Spin Cycle

News, views and commentary on Long Island, state and national politics.

State senators gave final approval to a bill early Friday that would transfer the old Freeport Armory to a church-affiliated nonprofit group backed by Assemb. Earlene Hooper (D-Hempstead).

And in a related bill, legislative officials said a proposal to overhaul Nassau County’s commercial property tax grievance system was expected to be approved before lawmakers adjourned for the summer on Friday.

advertisement | advertise on newsday

The Freeport bill, sponsored by Hooper, would transfer the armory to the Cedarmore Corp., a nonprofit that shares space with Zion Cathedral Church of God in Christ, across the street from the former National Guard facility for $1.

The bill largely mirrors one Gov. Andrew M. Cuomo vetoed a year ago, citing a lack of community consensus about the future of the site. Freeport Mayor Robert Kennedy vocally opposed the transfer to Cedarmore, preferring to use the site for a public works facility.

But this year, Nassau County Executive Edward Mangano wrote a letter supporting the transfer. Mangano's support came after Hooper agreed to sponsor a bill to give state approval for the county executive's plan to change Nassau’s property-tax reimbursement system.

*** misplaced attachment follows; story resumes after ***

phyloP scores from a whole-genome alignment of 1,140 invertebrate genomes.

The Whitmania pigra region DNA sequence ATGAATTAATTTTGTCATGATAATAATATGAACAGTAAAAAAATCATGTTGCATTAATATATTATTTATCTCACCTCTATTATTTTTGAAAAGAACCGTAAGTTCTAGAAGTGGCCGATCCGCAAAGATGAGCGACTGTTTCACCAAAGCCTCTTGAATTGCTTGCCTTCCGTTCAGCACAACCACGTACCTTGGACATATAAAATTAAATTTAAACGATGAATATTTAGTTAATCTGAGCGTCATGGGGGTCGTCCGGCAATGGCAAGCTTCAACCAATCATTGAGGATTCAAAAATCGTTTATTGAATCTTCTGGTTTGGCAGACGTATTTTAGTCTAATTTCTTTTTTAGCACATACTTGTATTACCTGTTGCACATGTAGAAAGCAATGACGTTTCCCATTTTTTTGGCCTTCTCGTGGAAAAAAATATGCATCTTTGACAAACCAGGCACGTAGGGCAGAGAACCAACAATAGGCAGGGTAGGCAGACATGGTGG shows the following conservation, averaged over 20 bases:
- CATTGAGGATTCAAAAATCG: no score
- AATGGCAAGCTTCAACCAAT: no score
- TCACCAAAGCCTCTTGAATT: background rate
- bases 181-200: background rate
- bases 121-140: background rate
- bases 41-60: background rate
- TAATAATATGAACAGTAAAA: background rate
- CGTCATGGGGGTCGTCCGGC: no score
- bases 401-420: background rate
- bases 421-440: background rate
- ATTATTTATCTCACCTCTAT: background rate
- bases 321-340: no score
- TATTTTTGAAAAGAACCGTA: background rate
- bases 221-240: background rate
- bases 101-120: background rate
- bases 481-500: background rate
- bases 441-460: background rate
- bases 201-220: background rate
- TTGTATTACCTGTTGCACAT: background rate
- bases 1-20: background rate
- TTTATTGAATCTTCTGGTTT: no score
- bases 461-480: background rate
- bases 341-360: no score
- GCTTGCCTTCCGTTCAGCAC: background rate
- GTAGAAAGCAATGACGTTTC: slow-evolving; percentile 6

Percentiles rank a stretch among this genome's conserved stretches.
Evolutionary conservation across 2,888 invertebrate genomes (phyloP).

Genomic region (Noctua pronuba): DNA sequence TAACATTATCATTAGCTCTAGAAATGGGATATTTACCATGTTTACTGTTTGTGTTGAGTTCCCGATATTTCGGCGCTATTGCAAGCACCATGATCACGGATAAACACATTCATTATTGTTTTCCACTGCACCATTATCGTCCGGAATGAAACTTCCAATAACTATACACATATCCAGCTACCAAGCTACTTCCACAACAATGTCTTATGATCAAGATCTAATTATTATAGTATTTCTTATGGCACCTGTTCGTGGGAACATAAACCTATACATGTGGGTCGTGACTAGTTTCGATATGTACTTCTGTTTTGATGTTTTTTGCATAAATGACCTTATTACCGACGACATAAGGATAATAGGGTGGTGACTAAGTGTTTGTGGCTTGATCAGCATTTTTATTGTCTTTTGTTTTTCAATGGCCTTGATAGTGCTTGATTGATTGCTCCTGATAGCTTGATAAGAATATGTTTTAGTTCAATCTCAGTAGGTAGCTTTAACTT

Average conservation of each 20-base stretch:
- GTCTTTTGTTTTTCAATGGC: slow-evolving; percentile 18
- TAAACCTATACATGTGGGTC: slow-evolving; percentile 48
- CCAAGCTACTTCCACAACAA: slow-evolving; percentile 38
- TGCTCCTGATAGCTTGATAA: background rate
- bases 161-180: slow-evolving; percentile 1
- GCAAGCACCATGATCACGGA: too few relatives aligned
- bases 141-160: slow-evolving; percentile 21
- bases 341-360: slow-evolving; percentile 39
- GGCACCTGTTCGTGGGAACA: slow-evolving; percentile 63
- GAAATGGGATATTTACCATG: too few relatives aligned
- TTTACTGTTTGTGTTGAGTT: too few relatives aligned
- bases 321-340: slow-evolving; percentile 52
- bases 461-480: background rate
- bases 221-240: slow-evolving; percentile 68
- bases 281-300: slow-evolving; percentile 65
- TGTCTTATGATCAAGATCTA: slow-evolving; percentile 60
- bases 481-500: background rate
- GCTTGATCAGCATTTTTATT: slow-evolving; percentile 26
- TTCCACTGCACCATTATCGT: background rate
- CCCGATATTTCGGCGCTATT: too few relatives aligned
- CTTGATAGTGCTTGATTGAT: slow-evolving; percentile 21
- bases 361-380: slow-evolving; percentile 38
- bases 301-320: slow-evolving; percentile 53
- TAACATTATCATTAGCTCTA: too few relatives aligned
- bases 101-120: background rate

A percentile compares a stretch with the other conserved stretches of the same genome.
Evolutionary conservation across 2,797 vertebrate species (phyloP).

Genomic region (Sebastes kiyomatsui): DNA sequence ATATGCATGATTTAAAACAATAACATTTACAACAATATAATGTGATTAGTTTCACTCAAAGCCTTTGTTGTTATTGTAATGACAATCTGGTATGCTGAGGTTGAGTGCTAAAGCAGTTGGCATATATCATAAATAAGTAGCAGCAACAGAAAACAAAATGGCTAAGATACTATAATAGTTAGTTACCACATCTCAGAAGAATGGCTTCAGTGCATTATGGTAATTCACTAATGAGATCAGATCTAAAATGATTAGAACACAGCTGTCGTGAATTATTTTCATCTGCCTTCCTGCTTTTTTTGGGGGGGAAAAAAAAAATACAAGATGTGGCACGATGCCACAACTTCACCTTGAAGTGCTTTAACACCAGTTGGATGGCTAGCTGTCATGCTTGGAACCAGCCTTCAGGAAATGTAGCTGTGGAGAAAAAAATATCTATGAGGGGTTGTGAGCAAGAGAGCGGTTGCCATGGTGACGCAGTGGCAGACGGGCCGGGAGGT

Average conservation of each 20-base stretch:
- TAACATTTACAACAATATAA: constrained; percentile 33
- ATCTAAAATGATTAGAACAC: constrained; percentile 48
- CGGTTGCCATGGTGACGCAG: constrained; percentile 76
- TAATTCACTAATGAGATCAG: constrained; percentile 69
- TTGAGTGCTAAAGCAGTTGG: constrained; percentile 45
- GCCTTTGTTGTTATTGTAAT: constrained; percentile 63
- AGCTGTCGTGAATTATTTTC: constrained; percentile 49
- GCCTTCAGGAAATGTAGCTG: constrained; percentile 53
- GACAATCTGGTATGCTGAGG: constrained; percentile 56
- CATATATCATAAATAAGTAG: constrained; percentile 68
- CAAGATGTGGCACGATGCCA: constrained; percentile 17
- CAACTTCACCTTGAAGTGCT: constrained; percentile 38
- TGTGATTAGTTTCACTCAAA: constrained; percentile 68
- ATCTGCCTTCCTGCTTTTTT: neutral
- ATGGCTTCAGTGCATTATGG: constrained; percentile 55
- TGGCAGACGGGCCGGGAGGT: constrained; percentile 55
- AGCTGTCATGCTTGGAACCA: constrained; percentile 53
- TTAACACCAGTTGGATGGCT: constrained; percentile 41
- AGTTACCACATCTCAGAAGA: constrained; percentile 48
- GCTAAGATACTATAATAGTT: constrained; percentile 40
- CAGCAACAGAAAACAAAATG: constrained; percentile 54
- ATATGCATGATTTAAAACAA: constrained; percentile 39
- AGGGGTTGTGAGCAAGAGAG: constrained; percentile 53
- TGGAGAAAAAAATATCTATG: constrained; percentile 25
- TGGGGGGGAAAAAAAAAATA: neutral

It would require commercial property owners who contest their assessments to place up to 10 percent of the assessed value of their property in an escrow account. Money from the escrow account would be used to pay commercial property tax refunds, ending the county's practice of borrowing $80 million a year to fund them, Mangano has said.

That bill hadn’t been acted on by 1 a.m. Friday. But officials said they expected it to be approved. The state Assembly planned to work through the night. The Senate, however, scheduled a 10 a.m. Friday session to act on the final bills of the year.